Drugs

, Volume 24, Issue 5, pp 360–400

Domperidone

A Review of its Pharmacological Activity, Pharmacokinetics and Therapeutic Efficacy in the Symptomatic Treatment of Chronic Dyspepsia and as an Antiemetic
  • R. N. Brogden
  • A. A. Carmine
  • R. C. Heel
  • T. M. Speight
  • G. S. Avery
Drug Evaluations

Summary

Synopsis: Domperidone1 is a dopamine antagonist that does not readily enter the central nervous system. Given parenterally or orally it increases gastric emptying of liquids and increases lower oesophageal sphincter pressure in healthy subjects. The antiemetic and pharmacodynamic profile of domperidone is similar to that of metoclopramide, although domperidone has a lower propensity to cause extrapyramidal side effects. Domperidone effectively alleviates symptoms of chronic postprandial dyspepsia and nausea and vomiting due to a wide variety of underlying causes and in some studies has been superior to metoclopramide. Vomiting associated with the administration of moderately emetic cytotoxic drugs is controlled in the majority of patients. Alleviation of the dose-limiting peripheral side effects (nausea and vomiting) of the anti-Parkinsonian drugs bromocriptine and levodopa, enables a higher optimum dose, with consequent improvement in Parkinsonian symptoms. Domperidone does not aggravate the extrapyramidal side effects of neuroleptic drugs. Control of cytotoxic-induced, and postprandial nausea and vomiting in children has been achieved with domperidone without evidence of extrapyramidal side effects. Indeed, side effects have seldom occurred with therapeutic doses of domperidone.

Pharmacodynamic Studies: Domperidone is a dopamine antagonist with antiemetic properties similar to those of metoclopramide and certain neuroleptic drugs. Unlike these drugs, however, domperidone does not readily cross the blood-brain barrier and seldom causes extrapyramidal side effects.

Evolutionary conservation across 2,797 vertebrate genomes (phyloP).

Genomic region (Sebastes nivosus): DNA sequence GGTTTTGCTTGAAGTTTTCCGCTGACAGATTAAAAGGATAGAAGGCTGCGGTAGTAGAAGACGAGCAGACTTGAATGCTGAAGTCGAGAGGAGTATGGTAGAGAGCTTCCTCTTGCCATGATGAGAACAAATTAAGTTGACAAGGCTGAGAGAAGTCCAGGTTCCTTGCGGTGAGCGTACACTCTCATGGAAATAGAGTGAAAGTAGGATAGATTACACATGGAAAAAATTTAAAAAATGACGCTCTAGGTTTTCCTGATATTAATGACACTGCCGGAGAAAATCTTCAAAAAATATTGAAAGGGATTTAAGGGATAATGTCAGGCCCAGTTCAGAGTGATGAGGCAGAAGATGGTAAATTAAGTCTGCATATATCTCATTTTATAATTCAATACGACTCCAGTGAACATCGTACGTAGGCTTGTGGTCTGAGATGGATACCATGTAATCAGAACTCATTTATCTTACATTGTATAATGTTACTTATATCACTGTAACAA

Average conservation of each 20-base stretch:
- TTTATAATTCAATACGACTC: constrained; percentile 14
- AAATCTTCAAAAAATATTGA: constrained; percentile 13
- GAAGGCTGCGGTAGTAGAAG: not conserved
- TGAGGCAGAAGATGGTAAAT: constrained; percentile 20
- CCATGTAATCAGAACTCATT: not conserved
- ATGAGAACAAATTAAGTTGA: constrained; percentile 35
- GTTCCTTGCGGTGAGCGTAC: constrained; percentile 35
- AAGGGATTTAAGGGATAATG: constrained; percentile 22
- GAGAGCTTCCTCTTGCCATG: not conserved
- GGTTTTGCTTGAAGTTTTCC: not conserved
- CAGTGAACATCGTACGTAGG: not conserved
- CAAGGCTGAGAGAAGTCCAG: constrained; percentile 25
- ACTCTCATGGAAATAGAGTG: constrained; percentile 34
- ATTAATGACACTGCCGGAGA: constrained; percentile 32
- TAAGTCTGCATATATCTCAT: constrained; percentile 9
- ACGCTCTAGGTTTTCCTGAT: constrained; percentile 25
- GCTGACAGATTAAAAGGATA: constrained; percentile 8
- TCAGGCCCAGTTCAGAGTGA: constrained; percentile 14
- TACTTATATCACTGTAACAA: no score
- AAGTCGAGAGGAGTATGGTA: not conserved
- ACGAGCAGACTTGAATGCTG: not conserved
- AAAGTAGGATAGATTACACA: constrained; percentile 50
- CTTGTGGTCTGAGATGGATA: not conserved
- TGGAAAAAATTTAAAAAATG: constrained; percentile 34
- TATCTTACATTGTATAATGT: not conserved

The wide dissociation between the peripheral and central effects of domperidone has been clearly demonstrated in animal studies by the low brain concentrations after systemic administration, the lack of effect on plasma concentrations of the dopamine metabolite, homovanillic acid, the marked differences in the effect of intracerebrally and systemically administered domperidone in antagonising the behavioural effects of dopamine, and the wide difference in the intravenous dosage needed to antagonise the peripheral (emetic) and central effects of apomorphine.

Studies in humans have shown intravenous and oral domperidone to increase lower oesophageal sphincter pressure in healthy subjects, to increase the duration of antral and duodenal contractions, to increase the gastric emptying of liquids and semi-solids such as a barium meal, and to shorten the stationary phase for solids in healthy subjects and in patients in whom it was delayed. The effect in patients with histologically confirmed reflux oesophagitis has, however, been equivocal.

Administered orally or intravenously, domperidone is a potent stimulant of prolactin release in both males and females, although peak concentrations of prolactin are consistently higher in females than in males. The increase in plasma prolactin occurs in healthy subjects, in hyperprolactinaemia after childbirth, and in hypothyroid patients, but domperidone has little effect on plasma prolactin in patients with a prolactin-secreting tumour. Domperidone does not affect plasma growth hormone or aldosterone concentrations.